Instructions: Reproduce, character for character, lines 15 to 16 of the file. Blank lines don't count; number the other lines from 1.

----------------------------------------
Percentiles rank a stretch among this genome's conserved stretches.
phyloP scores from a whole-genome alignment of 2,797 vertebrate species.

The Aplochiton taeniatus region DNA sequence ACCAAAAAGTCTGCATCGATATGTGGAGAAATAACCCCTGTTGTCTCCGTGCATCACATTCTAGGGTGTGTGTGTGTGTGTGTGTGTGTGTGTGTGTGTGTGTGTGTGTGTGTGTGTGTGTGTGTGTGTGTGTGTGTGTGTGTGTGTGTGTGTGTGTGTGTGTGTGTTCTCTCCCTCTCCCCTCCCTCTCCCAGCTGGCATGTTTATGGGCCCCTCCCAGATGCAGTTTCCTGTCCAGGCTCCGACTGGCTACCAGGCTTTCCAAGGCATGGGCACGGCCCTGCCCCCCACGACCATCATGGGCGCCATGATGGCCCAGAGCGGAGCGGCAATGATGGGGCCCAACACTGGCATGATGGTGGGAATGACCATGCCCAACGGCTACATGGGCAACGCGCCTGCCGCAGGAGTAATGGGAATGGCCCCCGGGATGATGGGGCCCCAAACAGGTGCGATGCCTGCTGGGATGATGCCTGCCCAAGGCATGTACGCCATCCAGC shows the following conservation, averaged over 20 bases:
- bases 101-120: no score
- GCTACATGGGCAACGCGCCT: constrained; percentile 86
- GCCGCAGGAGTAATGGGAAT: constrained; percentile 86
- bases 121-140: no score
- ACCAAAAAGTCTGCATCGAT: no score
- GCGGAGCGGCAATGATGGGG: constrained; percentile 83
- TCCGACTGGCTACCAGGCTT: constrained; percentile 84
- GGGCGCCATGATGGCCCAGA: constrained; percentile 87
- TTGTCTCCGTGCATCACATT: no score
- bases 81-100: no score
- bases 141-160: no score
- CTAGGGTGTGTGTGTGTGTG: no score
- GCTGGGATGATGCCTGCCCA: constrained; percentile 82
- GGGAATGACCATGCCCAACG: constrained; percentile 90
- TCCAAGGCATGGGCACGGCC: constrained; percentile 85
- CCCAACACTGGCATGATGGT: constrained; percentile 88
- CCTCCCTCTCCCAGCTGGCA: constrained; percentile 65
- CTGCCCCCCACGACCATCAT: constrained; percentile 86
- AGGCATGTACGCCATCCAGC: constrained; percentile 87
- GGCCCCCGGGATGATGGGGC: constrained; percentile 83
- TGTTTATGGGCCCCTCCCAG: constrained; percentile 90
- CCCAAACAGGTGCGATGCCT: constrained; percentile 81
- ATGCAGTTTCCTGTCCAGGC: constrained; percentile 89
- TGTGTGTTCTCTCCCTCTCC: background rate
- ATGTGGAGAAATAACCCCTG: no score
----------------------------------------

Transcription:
- CTAGGGTGTGTGTGTGTGTG: no score
- GCTGGGATGATGCCTGCCCA: constrained; percentile 82